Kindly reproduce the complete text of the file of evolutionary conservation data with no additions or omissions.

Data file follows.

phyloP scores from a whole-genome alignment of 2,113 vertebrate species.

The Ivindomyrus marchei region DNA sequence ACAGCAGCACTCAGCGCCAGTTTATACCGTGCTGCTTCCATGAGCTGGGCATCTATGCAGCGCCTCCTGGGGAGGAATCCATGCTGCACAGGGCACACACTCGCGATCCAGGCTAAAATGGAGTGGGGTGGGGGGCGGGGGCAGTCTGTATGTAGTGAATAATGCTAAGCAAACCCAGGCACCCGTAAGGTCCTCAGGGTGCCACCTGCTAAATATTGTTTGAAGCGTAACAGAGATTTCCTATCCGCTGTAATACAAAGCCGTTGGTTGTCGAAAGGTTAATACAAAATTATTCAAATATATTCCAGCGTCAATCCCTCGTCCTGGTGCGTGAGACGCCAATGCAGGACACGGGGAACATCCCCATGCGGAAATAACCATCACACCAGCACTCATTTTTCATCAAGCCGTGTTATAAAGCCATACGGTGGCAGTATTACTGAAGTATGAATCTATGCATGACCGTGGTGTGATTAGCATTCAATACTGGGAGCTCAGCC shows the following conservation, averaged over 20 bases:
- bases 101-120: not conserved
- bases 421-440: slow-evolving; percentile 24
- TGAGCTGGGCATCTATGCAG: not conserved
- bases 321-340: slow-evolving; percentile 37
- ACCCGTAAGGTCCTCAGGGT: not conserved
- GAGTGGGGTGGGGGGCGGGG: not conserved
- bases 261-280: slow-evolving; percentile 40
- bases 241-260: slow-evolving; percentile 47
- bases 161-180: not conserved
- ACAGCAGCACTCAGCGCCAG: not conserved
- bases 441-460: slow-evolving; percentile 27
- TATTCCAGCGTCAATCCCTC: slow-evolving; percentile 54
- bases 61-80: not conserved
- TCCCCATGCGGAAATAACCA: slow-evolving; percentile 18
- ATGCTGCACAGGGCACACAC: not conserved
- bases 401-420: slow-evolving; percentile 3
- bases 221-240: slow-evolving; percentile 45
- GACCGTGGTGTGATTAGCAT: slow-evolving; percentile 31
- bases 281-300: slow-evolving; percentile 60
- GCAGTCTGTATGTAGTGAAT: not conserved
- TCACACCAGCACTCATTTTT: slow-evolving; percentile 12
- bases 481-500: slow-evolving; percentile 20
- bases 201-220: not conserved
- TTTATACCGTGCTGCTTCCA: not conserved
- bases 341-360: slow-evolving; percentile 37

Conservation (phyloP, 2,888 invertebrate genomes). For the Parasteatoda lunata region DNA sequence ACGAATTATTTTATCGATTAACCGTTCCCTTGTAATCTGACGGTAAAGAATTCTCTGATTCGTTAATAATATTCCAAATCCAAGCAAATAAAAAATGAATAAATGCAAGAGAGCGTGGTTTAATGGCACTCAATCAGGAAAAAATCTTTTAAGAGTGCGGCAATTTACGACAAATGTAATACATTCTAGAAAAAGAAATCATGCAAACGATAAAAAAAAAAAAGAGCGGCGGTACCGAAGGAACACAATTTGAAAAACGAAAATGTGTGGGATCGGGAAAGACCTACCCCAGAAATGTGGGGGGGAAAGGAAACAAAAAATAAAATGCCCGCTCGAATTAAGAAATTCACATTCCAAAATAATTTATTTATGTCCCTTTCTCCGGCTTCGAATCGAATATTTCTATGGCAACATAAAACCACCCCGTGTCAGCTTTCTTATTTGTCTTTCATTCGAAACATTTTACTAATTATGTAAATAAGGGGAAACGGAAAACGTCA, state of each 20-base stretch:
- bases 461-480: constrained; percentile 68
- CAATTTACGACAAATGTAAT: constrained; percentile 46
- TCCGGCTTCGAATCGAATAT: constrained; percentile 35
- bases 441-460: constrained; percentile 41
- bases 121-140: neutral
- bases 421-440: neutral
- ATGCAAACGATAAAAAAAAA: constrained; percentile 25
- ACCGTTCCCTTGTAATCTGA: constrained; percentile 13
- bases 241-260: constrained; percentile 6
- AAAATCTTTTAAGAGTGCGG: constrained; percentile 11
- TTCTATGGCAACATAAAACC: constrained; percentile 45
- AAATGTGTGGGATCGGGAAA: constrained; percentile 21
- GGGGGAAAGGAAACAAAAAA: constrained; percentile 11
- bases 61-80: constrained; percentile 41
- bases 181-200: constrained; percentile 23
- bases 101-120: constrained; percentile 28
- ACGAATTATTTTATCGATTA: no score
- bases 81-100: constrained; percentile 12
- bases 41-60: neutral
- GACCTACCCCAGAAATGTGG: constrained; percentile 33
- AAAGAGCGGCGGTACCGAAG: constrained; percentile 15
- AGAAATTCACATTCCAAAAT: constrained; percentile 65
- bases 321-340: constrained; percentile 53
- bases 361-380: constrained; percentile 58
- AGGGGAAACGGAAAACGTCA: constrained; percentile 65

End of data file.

phyloP scores from a whole-genome alignment of 2,113 vertebrate species.

The Ivindomyrus marchei region DNA sequence ACAGCAGCACTCAGCGCCAGTTTATACCGTGCTGCTTCCATGAGCTGGGCATCTATGCAGCGCCTCCTGGGGAGGAATCCATGCTGCACAGGGCACACACTCGCGATCCAGGCTAAAATGGAGTGGGGTGGGGGGCGGGGGCAGTCTGTATGTAGTGAATAATGCTAAGCAAACCCAGGCACCCGTAAGGTCCTCAGGGTGCCACCTGCTAAATATTGTTTGAAGCGTAACAGAGATTTCCTATCCGCTGTAATACAAAGCCGTTGGTTGTCGAAAGGTTAATACAAAATTATTCAAATATATTCCAGCGTCAATCCCTCGTCCTGGTGCGTGAGACGCCAATGCAGGACACGGGGAACATCCCCATGCGGAAATAACCATCACACCAGCACTCATTTTTCATCAAGCCGTGTTATAAAGCCATACGGTGGCAGTATTACTGAAGTATGAATCTATGCATGACCGTGGTGTGATTAGCATTCAATACTGGGAGCTCAGCC shows the following conservation, averaged over 20 bases:
- bases 101-120: not conserved
- bases 421-440: slow-evolving; percentile 24
- TGAGCTGGGCATCTATGCAG: not conserved
- bases 321-340: slow-evolving; percentile 37
- ACCCGTAAGGTCCTCAGGGT: not conserved
- GAGTGGGGTGGGGGGCGGGG: not conserved
- bases 261-280: slow-evolving; percentile 40
- bases 241-260: slow-evolving; percentile 47
- bases 161-180: not conserved
- ACAGCAGCACTCAGCGCCAG: not conserved
- bases 441-460: slow-evolving; percentile 27
- TATTCCAGCGTCAATCCCTC: slow-evolving; percentile 54
- bases 61-80: not conserved
- TCCCCATGCGGAAATAACCA: slow-evolving; percentile 18
- ATGCTGCACAGGGCACACAC: not conserved
- bases 401-420: slow-evolving; percentile 3
- bases 221-240: slow-evolving; percentile 45
- GACCGTGGTGTGATTAGCAT: slow-evolving; percentile 31
- bases 281-300: slow-evolving; percentile 60
- GCAGTCTGTATGTAGTGAAT: not conserved
- TCACACCAGCACTCATTTTT: slow-evolving; percentile 12
- bases 481-500: slow-evolving; percentile 20
- bases 201-220: not conserved
- TTTATACCGTGCTGCTTCCA: not conserved
- bases 341-360: slow-evolving; percentile 37

Conservation (phyloP, 2,888 invertebrate genomes). For the Parasteatoda lunata region DNA sequence ACGAATTATTTTATCGATTAACCGTTCCCTTGTAATCTGACGGTAAAGAATTCTCTGATTCGTTAATAATATTCCAAATCCAAGCAAATAAAAAATGAATAAATGCAAGAGAGCGTGGTTTAATGGCACTCAATCAGGAAAAAATCTTTTAAGAGTGCGGCAATTTACGACAAATGTAATACATTCTAGAAAAAGAAATCATGCAAACGATAAAAAAAAAAAAGAGCGGCGGTACCGAAGGAACACAATTTGAAAAACGAAAATGTGTGGGATCGGGAAAGACCTACCCCAGAAATGTGGGGGGGAAAGGAAACAAAAAATAAAATGCCCGCTCGAATTAAGAAATTCACATTCCAAAATAATTTATTTATGTCCCTTTCTCCGGCTTCGAATCGAATATTTCTATGGCAACATAAAACCACCCCGTGTCAGCTTTCTTATTTGTCTTTCATTCGAAACATTTTACTAATTATGTAAATAAGGGGAAACGGAAAACGTCA, state of each 20-base stretch:
- bases 461-480: constrained; percentile 68
- CAATTTACGACAAATGTAAT: constrained; percentile 46
- TCCGGCTTCGAATCGAATAT: constrained; percentile 35
- bases 441-460: constrained; percentile 41
- bases 121-140: neutral
- bases 421-440: neutral
- ATGCAAACGATAAAAAAAAA: constrained; percentile 25
- ACCGTTCCCTTGTAATCTGA: constrained; percentile 13
- bases 241-260: constrained; percentile 6
- AAAATCTTTTAAGAGTGCGG: constrained; percentile 11
- TTCTATGGCAACATAAAACC: constrained; percentile 45
- AAATGTGTGGGATCGGGAAA: constrained; percentile 21
- GGGGGAAAGGAAACAAAAAA: constrained; percentile 11
- bases 61-80: constrained; percentile 41
- bases 181-200: constrained; percentile 23
- bases 101-120: constrained; percentile 28
- ACGAATTATTTTATCGATTA: no score
- bases 81-100: constrained; percentile 12
- bases 41-60: neutral
- GACCTACCCCAGAAATGTGG: constrained; percentile 33
- AAAGAGCGGCGGTACCGAAG: constrained; percentile 15
- AGAAATTCACATTCCAAAAT: constrained; percentile 65
- bases 321-340: constrained; percentile 53
- bases 361-380: constrained; percentile 58
- AGGGGAAACGGAAAACGTCA: constrained; percentile 65